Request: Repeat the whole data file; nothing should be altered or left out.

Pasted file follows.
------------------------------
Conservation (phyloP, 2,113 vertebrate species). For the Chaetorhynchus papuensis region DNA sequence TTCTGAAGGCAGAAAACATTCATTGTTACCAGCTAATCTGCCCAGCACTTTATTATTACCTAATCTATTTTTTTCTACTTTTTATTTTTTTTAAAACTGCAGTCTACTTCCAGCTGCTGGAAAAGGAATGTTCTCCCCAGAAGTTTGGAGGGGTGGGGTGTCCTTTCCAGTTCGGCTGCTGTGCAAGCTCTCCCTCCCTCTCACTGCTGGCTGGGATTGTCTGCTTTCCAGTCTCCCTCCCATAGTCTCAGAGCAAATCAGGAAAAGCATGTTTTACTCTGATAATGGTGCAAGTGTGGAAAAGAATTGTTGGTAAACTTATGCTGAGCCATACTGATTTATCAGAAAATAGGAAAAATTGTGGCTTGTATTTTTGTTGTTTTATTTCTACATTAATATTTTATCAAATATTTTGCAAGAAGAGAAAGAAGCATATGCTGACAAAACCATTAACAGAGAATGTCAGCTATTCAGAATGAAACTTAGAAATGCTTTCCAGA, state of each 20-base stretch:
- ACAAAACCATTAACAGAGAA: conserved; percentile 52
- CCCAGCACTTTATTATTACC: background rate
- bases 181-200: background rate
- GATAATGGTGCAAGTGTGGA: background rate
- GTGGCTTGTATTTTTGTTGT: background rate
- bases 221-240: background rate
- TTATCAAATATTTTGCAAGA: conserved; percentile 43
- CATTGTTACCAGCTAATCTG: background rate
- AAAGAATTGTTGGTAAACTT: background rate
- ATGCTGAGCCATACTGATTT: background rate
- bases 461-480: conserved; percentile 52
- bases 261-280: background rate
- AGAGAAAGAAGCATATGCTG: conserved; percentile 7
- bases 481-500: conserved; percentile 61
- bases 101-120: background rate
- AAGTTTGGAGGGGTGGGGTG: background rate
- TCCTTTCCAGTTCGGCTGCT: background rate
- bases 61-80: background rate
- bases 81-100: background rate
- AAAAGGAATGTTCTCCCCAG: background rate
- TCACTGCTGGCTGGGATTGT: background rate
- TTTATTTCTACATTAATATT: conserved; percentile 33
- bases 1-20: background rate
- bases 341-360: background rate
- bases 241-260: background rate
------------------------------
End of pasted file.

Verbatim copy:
Conservation (phyloP, 2,113 vertebrate species). For the Chaetorhynchus papuensis region DNA sequence TTCTGAAGGCAGAAAACATTCATTGTTACCAGCTAATCTGCCCAGCACTTTATTATTACCTAATCTATTTTTTTCTACTTTTTATTTTTTTTAAAACTGCAGTCTACTTCCAGCTGCTGGAAAAGGAATGTTCTCCCCAGAAGTTTGGAGGGGTGGGGTGTCCTTTCCAGTTCGGCTGCTGTGCAAGCTCTCCCTCCCTCTCACTGCTGGCTGGGATTGTCTGCTTTCCAGTCTCCCTCCCATAGTCTCAGAGCAAATCAGGAAAAGCATGTTTTACTCTGATAATGGTGCAAGTGTGGAAAAGAATTGTTGGTAAACTTATGCTGAGCCATACTGATTTATCAGAAAATAGGAAAAATTGTGGCTTGTATTTTTGTTGTTTTATTTCTACATTAATATTTTATCAAATATTTTGCAAGAAGAGAAAGAAGCATATGCTGACAAAACCATTAACAGAGAATGTCAGCTATTCAGAATGAAACTTAGAAATGCTTTCCAGA, state of each 20-base stretch:
- ACAAAACCATTAACAGAGAA: conserved; percentile 52
- CCCAGCACTTTATTATTACC: background rate
- bases 181-200: background rate
- GATAATGGTGCAAGTGTGGA: background rate
- GTGGCTTGTATTTTTGTTGT: background rate
- bases 221-240: background rate
- TTATCAAATATTTTGCAAGA: conserved; percentile 43
- CATTGTTACCAGCTAATCTG: background rate
- AAAGAATTGTTGGTAAACTT: background rate
- ATGCTGAGCCATACTGATTT: background rate
- bases 461-480: conserved; percentile 52
- bases 261-280: background rate
- AGAGAAAGAAGCATATGCTG: conserved; percentile 7
- bases 481-500: conserved; percentile 61
- bases 101-120: background rate
- AAGTTTGGAGGGGTGGGGTG: background rate
- TCCTTTCCAGTTCGGCTGCT: background rate
- bases 61-80: background rate
- bases 81-100: background rate
- AAAAGGAATGTTCTCCCCAG: background rate
- TCACTGCTGGCTGGGATTGT: background rate
- TTTATTTCTACATTAATATT: conserved; percentile 33
- bases 1-20: background rate
- bases 341-360: background rate
- bases 241-260: background rate